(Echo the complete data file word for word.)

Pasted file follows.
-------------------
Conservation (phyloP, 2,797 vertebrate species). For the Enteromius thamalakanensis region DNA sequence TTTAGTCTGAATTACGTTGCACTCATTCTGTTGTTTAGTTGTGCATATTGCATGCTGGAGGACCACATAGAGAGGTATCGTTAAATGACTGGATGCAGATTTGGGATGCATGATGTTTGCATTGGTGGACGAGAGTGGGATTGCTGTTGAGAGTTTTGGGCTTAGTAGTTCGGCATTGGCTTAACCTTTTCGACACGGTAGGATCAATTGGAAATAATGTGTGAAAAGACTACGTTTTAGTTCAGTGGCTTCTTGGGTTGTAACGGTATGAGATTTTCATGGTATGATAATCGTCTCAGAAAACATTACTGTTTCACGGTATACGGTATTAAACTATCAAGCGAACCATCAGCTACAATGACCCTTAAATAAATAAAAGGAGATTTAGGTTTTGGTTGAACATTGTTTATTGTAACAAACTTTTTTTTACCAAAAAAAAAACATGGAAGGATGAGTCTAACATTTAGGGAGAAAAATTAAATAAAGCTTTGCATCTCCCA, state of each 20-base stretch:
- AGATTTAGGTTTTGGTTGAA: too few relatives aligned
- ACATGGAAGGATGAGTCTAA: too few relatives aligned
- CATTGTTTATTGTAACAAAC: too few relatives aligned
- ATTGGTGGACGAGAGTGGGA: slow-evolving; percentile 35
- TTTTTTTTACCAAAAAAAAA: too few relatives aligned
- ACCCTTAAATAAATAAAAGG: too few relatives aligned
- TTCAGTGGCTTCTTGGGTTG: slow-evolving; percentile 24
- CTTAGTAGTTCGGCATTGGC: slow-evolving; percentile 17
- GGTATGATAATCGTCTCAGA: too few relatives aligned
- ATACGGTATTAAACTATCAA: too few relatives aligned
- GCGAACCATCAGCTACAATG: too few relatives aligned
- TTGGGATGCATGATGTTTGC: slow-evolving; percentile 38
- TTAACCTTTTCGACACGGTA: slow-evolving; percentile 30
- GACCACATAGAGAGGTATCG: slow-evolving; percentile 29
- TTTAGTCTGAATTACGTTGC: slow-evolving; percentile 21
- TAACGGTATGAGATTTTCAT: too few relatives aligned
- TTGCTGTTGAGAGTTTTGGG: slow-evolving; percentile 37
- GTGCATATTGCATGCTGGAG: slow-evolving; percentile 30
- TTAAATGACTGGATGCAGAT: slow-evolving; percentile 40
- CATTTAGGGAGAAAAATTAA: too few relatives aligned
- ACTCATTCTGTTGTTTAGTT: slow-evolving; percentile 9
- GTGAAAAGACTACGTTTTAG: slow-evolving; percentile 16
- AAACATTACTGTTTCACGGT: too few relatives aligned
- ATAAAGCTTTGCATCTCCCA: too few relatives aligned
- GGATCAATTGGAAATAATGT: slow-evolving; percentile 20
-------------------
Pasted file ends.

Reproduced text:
Conservation (phyloP, 2,797 vertebrate species). For the Enteromius thamalakanensis region DNA sequence TTTAGTCTGAATTACGTTGCACTCATTCTGTTGTTTAGTTGTGCATATTGCATGCTGGAGGACCACATAGAGAGGTATCGTTAAATGACTGGATGCAGATTTGGGATGCATGATGTTTGCATTGGTGGACGAGAGTGGGATTGCTGTTGAGAGTTTTGGGCTTAGTAGTTCGGCATTGGCTTAACCTTTTCGACACGGTAGGATCAATTGGAAATAATGTGTGAAAAGACTACGTTTTAGTTCAGTGGCTTCTTGGGTTGTAACGGTATGAGATTTTCATGGTATGATAATCGTCTCAGAAAACATTACTGTTTCACGGTATACGGTATTAAACTATCAAGCGAACCATCAGCTACAATGACCCTTAAATAAATAAAAGGAGATTTAGGTTTTGGTTGAACATTGTTTATTGTAACAAACTTTTTTTTACCAAAAAAAAAACATGGAAGGATGAGTCTAACATTTAGGGAGAAAAATTAAATAAAGCTTTGCATCTCCCA, state of each 20-base stretch:
- AGATTTAGGTTTTGGTTGAA: too few relatives aligned
- ACATGGAAGGATGAGTCTAA: too few relatives aligned
- CATTGTTTATTGTAACAAAC: too few relatives aligned
- ATTGGTGGACGAGAGTGGGA: slow-evolving; percentile 35
- TTTTTTTTACCAAAAAAAAA: too few relatives aligned
- ACCCTTAAATAAATAAAAGG: too few relatives aligned
- TTCAGTGGCTTCTTGGGTTG: slow-evolving; percentile 24
- CTTAGTAGTTCGGCATTGGC: slow-evolving; percentile 17
- GGTATGATAATCGTCTCAGA: too few relatives aligned
- ATACGGTATTAAACTATCAA: too few relatives aligned
- GCGAACCATCAGCTACAATG: too few relatives aligned
- TTGGGATGCATGATGTTTGC: slow-evolving; percentile 38
- TTAACCTTTTCGACACGGTA: slow-evolving; percentile 30
- GACCACATAGAGAGGTATCG: slow-evolving; percentile 29
- TTTAGTCTGAATTACGTTGC: slow-evolving; percentile 21
- TAACGGTATGAGATTTTCAT: too few relatives aligned
- TTGCTGTTGAGAGTTTTGGG: slow-evolving; percentile 37
- GTGCATATTGCATGCTGGAG: slow-evolving; percentile 30
- TTAAATGACTGGATGCAGAT: slow-evolving; percentile 40
- CATTTAGGGAGAAAAATTAA: too few relatives aligned
- ACTCATTCTGTTGTTTAGTT: slow-evolving; percentile 9
- GTGAAAAGACTACGTTTTAG: slow-evolving; percentile 16
- AAACATTACTGTTTCACGGT: too few relatives aligned
- ATAAAGCTTTGCATCTCCCA: too few relatives aligned
- GGATCAATTGGAAATAATGT: slow-evolving; percentile 20